July 22, 2014 Leave a comment
Over the last two weeks, we added 120 new images to the http://bradystewartphoto.photoshelter.com/gallery-list. Gallery: Living In Western Pennsylvania 1900-1910; 1910-1930 & 1930-1950.
We continue to work on digitizing images for the Living in Western Pennsylvania 1930-1950 gallery. This group documents a cross-section of the city’s existing buildings, new projects and events over the 20 year span; i.e. views of the city & Oakland buildings, the building of Buhl Planetarium,Chatham Village, the Gulf & Koppers buildings and the great Pittsburgh flood of 1936.
Due to slow down in city projects in the late 20’s and into the great depression, Brady Stewart started to focus more on generating business for his “sideline” business, Brady Stewart Studio. To go after more commercial photography work, he needed to invest in a 8″x10″ Dierdorf view camera. At that time, you were not considered a legitimate commercial photographer if you didn’t use a 8″x10″ view camera. Through his relationships with George Ketchum of Ketchum Advertising and local architects Ingham and Boyd, he garnered a number of major projects during this time. This article will focus on two projects for the Buhl Foundation and Ingham and Boyd Architects.
The Buhl Foundation
Henry Buhl Jr. was a successful retailer in the city of Allegheny during the late 1800’s and into the 20th century. He established the Buhl foundation in the name of his wife to provide resources in support of local projects to enhance the lives of Pittsburgh-area residents. He felt strongly in “giving back” to the community that had made him and his partner Russel Boggs wealthy. More information about the foundation can be found at http://www.buhlfoundation.org/.
Chatham Village of Pittsburgh
The Buhl Foundation’s first major project was Chatham Village. Described as the city’s affordable housing for the working class, it was an overwhelming success… and remains so today. Brady Stewart was contracted to photograph the project renderings and also did some on-site work.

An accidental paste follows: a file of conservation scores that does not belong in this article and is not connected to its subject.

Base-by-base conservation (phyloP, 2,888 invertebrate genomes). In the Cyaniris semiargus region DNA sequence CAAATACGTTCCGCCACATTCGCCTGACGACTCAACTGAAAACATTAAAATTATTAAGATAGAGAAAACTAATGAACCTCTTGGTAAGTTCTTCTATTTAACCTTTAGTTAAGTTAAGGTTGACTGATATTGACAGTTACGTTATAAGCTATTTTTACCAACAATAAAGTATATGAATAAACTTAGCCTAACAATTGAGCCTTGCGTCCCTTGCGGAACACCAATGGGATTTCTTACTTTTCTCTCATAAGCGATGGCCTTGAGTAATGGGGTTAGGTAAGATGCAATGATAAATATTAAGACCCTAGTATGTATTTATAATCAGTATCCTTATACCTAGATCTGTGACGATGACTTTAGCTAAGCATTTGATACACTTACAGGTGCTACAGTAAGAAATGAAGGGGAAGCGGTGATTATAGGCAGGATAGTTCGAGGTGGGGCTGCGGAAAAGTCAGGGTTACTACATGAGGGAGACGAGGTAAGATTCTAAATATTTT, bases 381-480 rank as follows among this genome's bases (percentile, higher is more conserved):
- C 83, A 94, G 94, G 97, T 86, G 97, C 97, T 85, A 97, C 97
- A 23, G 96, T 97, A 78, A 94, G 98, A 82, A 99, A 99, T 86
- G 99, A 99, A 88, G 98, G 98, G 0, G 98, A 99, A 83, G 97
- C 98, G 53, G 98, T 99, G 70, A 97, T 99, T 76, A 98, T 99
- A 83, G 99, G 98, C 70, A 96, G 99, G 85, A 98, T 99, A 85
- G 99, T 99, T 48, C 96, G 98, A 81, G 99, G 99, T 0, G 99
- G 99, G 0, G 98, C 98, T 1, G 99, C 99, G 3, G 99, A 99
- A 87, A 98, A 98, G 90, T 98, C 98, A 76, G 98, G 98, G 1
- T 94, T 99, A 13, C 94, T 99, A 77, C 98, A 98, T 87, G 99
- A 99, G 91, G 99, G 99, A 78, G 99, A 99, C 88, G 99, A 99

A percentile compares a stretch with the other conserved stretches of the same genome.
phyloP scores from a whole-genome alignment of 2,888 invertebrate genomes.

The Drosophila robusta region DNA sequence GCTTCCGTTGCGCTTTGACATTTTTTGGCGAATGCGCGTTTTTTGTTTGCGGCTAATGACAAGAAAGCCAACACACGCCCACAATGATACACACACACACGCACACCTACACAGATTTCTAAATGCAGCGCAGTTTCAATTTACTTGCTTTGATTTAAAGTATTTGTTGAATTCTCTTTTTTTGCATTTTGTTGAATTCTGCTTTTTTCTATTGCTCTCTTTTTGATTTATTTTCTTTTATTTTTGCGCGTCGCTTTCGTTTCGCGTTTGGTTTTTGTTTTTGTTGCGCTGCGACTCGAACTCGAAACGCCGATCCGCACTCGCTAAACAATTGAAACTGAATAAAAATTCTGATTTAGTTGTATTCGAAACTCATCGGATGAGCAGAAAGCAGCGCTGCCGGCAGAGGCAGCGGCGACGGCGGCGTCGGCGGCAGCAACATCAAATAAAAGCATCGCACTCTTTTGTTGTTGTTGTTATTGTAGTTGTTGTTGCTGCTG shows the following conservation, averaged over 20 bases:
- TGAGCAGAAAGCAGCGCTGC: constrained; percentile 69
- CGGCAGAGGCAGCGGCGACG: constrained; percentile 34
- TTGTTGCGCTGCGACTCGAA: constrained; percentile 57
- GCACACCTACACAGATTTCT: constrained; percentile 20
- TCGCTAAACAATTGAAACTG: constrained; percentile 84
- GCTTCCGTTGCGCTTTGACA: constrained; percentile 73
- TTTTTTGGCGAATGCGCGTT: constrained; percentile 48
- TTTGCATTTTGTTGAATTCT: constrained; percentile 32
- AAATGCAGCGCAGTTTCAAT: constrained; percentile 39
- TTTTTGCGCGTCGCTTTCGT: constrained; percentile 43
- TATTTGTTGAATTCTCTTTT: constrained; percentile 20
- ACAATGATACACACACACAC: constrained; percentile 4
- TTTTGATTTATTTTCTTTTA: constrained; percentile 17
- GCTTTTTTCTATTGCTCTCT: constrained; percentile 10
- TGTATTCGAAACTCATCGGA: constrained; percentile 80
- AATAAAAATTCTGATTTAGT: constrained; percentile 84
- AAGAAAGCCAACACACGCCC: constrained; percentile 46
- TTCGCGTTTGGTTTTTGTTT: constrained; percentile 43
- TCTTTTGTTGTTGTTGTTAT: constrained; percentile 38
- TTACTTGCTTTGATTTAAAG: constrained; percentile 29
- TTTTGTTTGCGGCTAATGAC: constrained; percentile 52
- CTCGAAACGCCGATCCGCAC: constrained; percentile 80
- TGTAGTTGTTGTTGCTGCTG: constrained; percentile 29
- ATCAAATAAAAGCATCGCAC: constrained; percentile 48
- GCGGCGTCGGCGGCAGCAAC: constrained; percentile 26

The development was constructed in 3 phases beginning in 1932 and ending in 1956. This was a unique project since it was viewed a long-term investment for the Foundation. They mandated the use of the best available building materials so the houses would be safe, secure and would last well into the future. And they also offered the prospective residents two options; ownership or rental. Below is a progress photograph during construction:
It is hard to imagine today how a project like this was viewed back in 1931. The city was in the throes of the great depression (see shantytown photos http://bradystewartphoto.photoshelter.com/gallery/Living-in-Western-Pennsylvania-1930-1949/G0000.rclz4vq7ys/) and the progress that was made during the 1920’s by the middle/working class was slowly fading away. But in reading about the people behind the Buhl Foundation, the current plight of the working class was the reason they approved the Chatham project.
To view more information on Chatham Village :http://www.livingplaces.com/PA/Allegheny_County/Pittsburgh_City/Chatham_Village_Historic_District.html
The construction of the Buhl Planetarium was truly one of the great achievements in the city during the depression. The Buhl Planetarium was built with approximately 1/10th of the Foundation’s available monies ($1.1M). Once completed, they signed to property over to the city for ongoing management and maintenance.
The project architects were Ingham and Boyd and they contracted out the renderings to J.A. Mitchell. They originally proposed three entrance views, the following one was selected but ended up being revised during construction.
Brady Stewart photographed all the rendering and drawing with his 8″x10″ Dierdorf view camera to ensure the quality of reproduction, clear and concise and no distortion on the outer sides of the drawings.
There is a comprehensive web site on the history of the Buhl Planetarium with lots and lots of information http://buhlplanetarium.tripod.com/.
The Great Pittsburgh Flood of 1936
And one of the most horrific events during the 1930’s in Pittsburgh was the great flood of 1936. Brady Stewart was out and about during the flood trying to capture the enormity of it. Here is one of his best photographs of the event. As most Pittsburgher’s know, there is a mark near the Horne’s clock that shows how high the water reached during the flood. This photo was used to confirm it!.
The damage was incredible; over 100,000 buildings were destroyed, $250m in damage (6.3 billion in dollars today) , estimated 69 deaths and over 500 injured. The catastrophe lead to the establishment of locks and dams along the three rivers to prevent this level of damage in the future.
A reminder that the 120 new images can be found at http://bradystewartphoto.photoshelter.com/gallery-list. Gallery: Living In Western Pennsylvania 1900-1910, 1910-1930 & 1930-1950. And prints can be purchased from any of the images online. All proceeds are used to digitize and identify more prints and negatives for the collection.